For me, today is one of the most exciting days in the history of Tableau Foundation. At the World Malaria Day event in Paris we announced that Tableau, along with our partners at Mapbox, Exasol, and Alteryx, are helping PATH expand the Visualize No Malaria initiative in up to six countries. The collective $4.3 million software and services grant will help eliminate the threat of malaria for an estimated 60 million at-risk people in sub-Saharan Africa.

Visualize No Malaria is an initiative we’ve been involved with almost as long as the Tableau Foundation has existed. It started as an idea for using data and analytics to make decision making easier for local health officials and community health workers. That quickly became a pilot in Zambia’s Southern Province during which Ministry of Health staff followed up their Tableau training with an explosion of innovation in dashboard design, data quality control, reimagining processes at both the village and district level, and using advanced mapping to ensure that they have the data and insights to stay one step ahead of the disease.

They’ve led a campaign to trace buildings and create machine readable maps of every structure across the Livingstone District, worked with Tableau Zen Masters to explore the potential of predictive analytics, and even created ways SMS technology could bring key insights to the cell phones of thousands of community health workers making their daily rounds. Four years later, the government has maintained 85% reductions in reported malaria cases and 92% reductions in malaria-related deaths across Zambia’s Southern Province—affecting the equivalent of about 1.8 million people.

Success in Senegal

As the project expanded to neighboring Zambian provinces, the government of Senegal opened up a new innovative front as it adapted the Visualize No Malaria program for its own needs, developing new dashboards with more functionality. The result was a similar 60% drop in reported malaria cases across a northern Senegal population of 1.8 million in just two years. Many of which were later adopted back in Zambia, furthering a locally-owned process of innovation and collaboration. And because so much of the program is rooted in local knowledge and expertise, it was hardly a surprise to us when Visualize No Malaria received the World Geospatial Excellence Award for the innovative use of location data in the fight against malaria.

Along with our partners at PATH, we’ve been thrilled to support a group of Ministry officials, district health officials, and community health workers using real-time data to make everyday decisions that are driving and keeping down malaria infection rates at unprecedented levels.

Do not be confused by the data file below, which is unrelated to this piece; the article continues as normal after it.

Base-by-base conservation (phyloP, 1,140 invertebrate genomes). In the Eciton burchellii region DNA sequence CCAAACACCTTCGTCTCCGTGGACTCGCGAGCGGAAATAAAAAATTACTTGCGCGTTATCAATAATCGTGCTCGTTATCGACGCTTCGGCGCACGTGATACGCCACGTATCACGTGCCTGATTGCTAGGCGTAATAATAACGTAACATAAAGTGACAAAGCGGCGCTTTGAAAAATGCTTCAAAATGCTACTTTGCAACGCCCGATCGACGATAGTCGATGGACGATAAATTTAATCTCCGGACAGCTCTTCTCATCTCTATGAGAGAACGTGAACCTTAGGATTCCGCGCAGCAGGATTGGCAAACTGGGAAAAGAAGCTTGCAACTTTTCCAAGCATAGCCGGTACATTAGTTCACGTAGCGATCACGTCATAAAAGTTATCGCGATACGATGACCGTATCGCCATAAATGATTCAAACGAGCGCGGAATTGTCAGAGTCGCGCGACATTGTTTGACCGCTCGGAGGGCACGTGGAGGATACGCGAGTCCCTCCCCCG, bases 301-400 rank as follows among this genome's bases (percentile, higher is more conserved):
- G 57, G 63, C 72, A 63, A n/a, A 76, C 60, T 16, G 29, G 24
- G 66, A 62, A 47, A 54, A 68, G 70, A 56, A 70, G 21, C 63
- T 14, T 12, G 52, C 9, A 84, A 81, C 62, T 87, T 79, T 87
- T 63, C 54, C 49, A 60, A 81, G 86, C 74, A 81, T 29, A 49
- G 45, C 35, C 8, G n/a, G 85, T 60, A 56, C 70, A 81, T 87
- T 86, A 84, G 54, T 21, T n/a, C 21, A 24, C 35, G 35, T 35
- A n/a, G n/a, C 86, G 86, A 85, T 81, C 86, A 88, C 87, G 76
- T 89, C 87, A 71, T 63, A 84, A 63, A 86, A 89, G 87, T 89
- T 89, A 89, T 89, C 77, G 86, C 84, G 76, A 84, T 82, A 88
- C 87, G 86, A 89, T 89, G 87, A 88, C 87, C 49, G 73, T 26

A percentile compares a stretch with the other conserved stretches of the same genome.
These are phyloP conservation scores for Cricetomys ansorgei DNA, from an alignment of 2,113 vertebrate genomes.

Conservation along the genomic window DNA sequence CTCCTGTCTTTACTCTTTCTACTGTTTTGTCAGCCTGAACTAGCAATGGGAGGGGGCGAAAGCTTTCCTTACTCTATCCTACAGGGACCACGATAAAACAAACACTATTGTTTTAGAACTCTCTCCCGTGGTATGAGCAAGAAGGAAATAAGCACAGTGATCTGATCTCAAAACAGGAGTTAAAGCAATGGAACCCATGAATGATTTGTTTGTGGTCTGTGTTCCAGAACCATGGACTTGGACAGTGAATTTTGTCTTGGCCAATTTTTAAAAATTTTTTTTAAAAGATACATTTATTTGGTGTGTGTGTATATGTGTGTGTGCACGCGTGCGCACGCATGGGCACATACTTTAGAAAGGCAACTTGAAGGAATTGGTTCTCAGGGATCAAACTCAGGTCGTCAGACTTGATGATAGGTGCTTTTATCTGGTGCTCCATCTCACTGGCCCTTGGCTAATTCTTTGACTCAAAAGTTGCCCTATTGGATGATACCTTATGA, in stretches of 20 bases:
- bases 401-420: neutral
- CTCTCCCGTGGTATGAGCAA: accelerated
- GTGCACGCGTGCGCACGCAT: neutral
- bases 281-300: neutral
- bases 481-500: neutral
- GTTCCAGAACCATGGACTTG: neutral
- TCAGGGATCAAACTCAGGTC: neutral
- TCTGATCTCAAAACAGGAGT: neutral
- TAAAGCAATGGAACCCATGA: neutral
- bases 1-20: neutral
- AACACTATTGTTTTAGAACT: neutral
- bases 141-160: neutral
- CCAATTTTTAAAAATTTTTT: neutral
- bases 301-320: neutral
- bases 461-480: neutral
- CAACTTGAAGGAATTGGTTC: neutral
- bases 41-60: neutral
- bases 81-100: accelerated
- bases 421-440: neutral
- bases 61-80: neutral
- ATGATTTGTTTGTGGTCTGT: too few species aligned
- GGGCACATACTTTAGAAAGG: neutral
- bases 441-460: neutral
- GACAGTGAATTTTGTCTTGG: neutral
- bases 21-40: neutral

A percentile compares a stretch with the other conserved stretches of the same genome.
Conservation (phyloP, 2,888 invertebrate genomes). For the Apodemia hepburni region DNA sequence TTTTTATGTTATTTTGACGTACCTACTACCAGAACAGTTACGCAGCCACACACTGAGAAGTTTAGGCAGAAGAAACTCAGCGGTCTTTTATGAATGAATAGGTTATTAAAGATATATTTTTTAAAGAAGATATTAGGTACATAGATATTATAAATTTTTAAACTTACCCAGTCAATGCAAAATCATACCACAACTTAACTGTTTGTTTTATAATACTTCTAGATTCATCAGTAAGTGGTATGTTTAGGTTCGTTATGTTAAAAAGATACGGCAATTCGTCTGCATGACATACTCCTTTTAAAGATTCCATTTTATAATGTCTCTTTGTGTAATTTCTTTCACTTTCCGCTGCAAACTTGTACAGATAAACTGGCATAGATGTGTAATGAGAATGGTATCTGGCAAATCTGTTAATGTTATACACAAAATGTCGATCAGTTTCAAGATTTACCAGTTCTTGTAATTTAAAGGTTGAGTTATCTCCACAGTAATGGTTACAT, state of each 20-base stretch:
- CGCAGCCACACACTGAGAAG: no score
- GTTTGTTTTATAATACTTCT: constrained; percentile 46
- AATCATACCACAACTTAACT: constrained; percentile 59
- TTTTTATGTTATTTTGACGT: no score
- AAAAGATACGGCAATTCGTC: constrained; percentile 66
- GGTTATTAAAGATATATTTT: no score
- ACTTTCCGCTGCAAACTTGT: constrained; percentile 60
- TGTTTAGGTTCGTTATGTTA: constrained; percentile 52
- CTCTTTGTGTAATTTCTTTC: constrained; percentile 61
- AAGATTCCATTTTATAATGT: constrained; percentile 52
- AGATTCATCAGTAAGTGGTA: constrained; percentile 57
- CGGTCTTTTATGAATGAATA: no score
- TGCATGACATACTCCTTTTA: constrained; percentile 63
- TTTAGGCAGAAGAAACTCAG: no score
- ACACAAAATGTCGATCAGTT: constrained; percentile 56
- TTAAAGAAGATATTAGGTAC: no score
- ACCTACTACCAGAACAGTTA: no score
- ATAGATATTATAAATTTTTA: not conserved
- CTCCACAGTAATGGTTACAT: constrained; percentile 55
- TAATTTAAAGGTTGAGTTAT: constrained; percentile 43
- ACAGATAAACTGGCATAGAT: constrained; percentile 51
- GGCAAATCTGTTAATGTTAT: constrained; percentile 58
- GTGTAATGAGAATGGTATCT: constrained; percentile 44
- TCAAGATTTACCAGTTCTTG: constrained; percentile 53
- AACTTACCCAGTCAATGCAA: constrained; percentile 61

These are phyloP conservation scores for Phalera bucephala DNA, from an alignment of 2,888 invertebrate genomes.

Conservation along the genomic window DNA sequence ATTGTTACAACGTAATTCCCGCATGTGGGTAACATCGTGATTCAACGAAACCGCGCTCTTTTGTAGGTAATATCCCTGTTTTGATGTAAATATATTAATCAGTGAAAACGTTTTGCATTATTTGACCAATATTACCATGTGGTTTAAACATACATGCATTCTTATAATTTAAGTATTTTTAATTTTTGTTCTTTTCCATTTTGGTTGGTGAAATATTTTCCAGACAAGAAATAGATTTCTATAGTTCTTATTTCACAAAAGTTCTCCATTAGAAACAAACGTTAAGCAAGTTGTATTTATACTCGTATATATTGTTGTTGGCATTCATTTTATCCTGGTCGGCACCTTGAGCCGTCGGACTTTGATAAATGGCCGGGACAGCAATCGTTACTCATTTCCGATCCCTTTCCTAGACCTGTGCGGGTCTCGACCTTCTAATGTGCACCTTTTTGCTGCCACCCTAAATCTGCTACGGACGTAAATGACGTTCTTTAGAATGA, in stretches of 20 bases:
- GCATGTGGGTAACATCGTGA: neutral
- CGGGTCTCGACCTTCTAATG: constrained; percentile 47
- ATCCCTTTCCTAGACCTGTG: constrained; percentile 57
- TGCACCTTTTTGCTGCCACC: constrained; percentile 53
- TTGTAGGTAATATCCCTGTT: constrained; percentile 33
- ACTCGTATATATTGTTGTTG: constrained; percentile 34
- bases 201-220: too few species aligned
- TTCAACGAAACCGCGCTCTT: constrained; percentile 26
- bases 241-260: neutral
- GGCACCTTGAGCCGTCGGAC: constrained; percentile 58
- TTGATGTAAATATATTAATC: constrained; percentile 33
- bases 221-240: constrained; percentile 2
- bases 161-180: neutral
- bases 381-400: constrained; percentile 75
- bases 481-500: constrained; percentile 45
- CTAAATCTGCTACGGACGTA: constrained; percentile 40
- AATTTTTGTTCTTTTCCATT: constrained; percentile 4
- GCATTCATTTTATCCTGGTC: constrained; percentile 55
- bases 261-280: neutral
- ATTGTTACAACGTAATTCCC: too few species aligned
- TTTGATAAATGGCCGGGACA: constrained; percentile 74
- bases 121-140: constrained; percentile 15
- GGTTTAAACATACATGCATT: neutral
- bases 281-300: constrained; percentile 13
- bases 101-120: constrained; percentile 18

Scaling change

That’s why today is so exciting. This grant, plus an additional $2.5M in funding through PATH’s country and agency partners will make it possible to:

  • Scale nationally across Zambia to serve the country’s total population of 17 million people by equipping four remaining provinces with data and analytics.
  • Build on work and relationships in Senegal and The Gambia to expand the tools and training across West Africa.
  • Expand to three additional countries in the “Elimination Eight” initiative in southern Africa, allowing those countries to collaborate on an interoperable regional disease surveillance system.

Parasites don’t carry passports

We’ve seen how this technology can empower individual Ministries of Health to combat the disease, but the next step in fostering collaboration between countries across international borders. That’s where those second and third points come in. In this next phase, PATH and the governments of Senegal and Zambia will continue working with neighboring countries to explore the legal frameworks needed for effective data sharing.

“Senegal's National Malaria Control Program sees new tools to make data faster and easier to use and act upon as critical to helping us win the fight against malaria,” said Dr. Doudou Séne, Director of Senegal’s National Malaria Control Program, “With this new commitment, we can increase the number of districts where we use the Visualize No Malaria solution and make informed, real-time decisions across the nation, as well as support our cross-border collaboration with The Gambia.”

For The Gambia, which is at most 48km wide but shares a 749km border with Senegal, this data sharing agreement could functionally serve as a nationwide rollout of the program. By contrast, Zambia shares international borders with eight different countries, and while not all are part of the Elimination Eight group of countries working toward malaria elimination, many of those that are have shown interest in working together. This type of data sharing framework—sometimes referred to as a data commonwealth—reflects a growing trend we’ve seen among public-private-NGO partnerships in search of a shared space for impactful collaboration.

Looking ahead

This is an exciting time for the global health community and for tech companies who want to make a difference as we’re able to see what is working and what will benefit tens of millions more people than it already has. For the thousands of people working to eliminate malaria—like the men and women featured in the video above—having valuable, reliable data at their fingertips helps them save lives. Along with all of our technology partners, we’re proud to help them in their work and encouraged that we’ll see the end of malaria in our lifetimes.

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